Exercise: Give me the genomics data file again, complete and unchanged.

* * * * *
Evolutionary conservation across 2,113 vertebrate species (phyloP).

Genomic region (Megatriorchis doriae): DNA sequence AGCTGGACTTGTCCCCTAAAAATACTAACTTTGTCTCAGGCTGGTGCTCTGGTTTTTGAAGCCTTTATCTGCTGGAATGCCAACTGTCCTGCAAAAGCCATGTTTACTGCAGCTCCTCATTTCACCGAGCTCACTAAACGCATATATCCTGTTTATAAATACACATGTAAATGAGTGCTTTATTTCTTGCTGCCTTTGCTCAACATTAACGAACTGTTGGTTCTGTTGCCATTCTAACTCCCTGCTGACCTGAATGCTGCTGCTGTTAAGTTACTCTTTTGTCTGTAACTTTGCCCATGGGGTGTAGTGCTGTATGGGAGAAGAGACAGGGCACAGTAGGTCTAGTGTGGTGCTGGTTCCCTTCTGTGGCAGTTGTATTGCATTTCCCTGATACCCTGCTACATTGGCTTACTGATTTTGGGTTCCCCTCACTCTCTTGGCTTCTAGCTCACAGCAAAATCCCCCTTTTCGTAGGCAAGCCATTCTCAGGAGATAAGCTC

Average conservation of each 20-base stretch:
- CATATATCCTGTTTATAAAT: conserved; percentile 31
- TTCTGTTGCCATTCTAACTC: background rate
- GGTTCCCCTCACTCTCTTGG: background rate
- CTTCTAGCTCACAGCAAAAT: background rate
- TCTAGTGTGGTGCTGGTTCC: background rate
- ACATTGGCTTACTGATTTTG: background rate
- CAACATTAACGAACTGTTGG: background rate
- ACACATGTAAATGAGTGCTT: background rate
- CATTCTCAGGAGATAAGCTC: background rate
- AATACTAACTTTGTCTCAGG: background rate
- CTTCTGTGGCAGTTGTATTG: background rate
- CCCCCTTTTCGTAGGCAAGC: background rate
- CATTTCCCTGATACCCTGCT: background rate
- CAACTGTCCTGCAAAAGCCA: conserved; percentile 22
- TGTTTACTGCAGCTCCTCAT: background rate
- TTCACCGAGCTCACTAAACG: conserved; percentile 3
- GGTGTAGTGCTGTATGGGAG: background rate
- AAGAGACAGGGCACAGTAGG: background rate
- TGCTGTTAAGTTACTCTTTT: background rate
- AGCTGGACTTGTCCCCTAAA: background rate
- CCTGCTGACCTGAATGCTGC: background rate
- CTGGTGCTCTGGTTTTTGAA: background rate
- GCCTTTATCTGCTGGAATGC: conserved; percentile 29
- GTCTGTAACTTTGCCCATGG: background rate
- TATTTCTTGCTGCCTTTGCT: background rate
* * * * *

Evolutionary conservation across 2,113 vertebrate species (phyloP).

Genomic region (Megatriorchis doriae): DNA sequence AGCTGGACTTGTCCCCTAAAAATACTAACTTTGTCTCAGGCTGGTGCTCTGGTTTTTGAAGCCTTTATCTGCTGGAATGCCAACTGTCCTGCAAAAGCCATGTTTACTGCAGCTCCTCATTTCACCGAGCTCACTAAACGCATATATCCTGTTTATAAATACACATGTAAATGAGTGCTTTATTTCTTGCTGCCTTTGCTCAACATTAACGAACTGTTGGTTCTGTTGCCATTCTAACTCCCTGCTGACCTGAATGCTGCTGCTGTTAAGTTACTCTTTTGTCTGTAACTTTGCCCATGGGGTGTAGTGCTGTATGGGAGAAGAGACAGGGCACAGTAGGTCTAGTGTGGTGCTGGTTCCCTTCTGTGGCAGTTGTATTGCATTTCCCTGATACCCTGCTACATTGGCTTACTGATTTTGGGTTCCCCTCACTCTCTTGGCTTCTAGCTCACAGCAAAATCCCCCTTTTCGTAGGCAAGCCATTCTCAGGAGATAAGCTC

Average conservation of each 20-base stretch:
- CATATATCCTGTTTATAAAT: conserved; percentile 31
- TTCTGTTGCCATTCTAACTC: background rate
- GGTTCCCCTCACTCTCTTGG: background rate
- CTTCTAGCTCACAGCAAAAT: background rate
- TCTAGTGTGGTGCTGGTTCC: background rate
- ACATTGGCTTACTGATTTTG: background rate
- CAACATTAACGAACTGTTGG: background rate
- ACACATGTAAATGAGTGCTT: background rate
- CATTCTCAGGAGATAAGCTC: background rate
- AATACTAACTTTGTCTCAGG: background rate
- CTTCTGTGGCAGTTGTATTG: background rate
- CCCCCTTTTCGTAGGCAAGC: background rate
- CATTTCCCTGATACCCTGCT: background rate
- CAACTGTCCTGCAAAAGCCA: conserved; percentile 22
- TGTTTACTGCAGCTCCTCAT: background rate
- TTCACCGAGCTCACTAAACG: conserved; percentile 3
- GGTGTAGTGCTGTATGGGAG: background rate
- AAGAGACAGGGCACAGTAGG: background rate
- TGCTGTTAAGTTACTCTTTT: background rate
- AGCTGGACTTGTCCCCTAAA: background rate
- CCTGCTGACCTGAATGCTGC: background rate
- CTGGTGCTCTGGTTTTTGAA: background rate
- GCCTTTATCTGCTGGAATGC: conserved; percentile 29
- GTCTGTAACTTTGCCCATGG: background rate
- TATTTCTTGCTGCCTTTGCT: background rate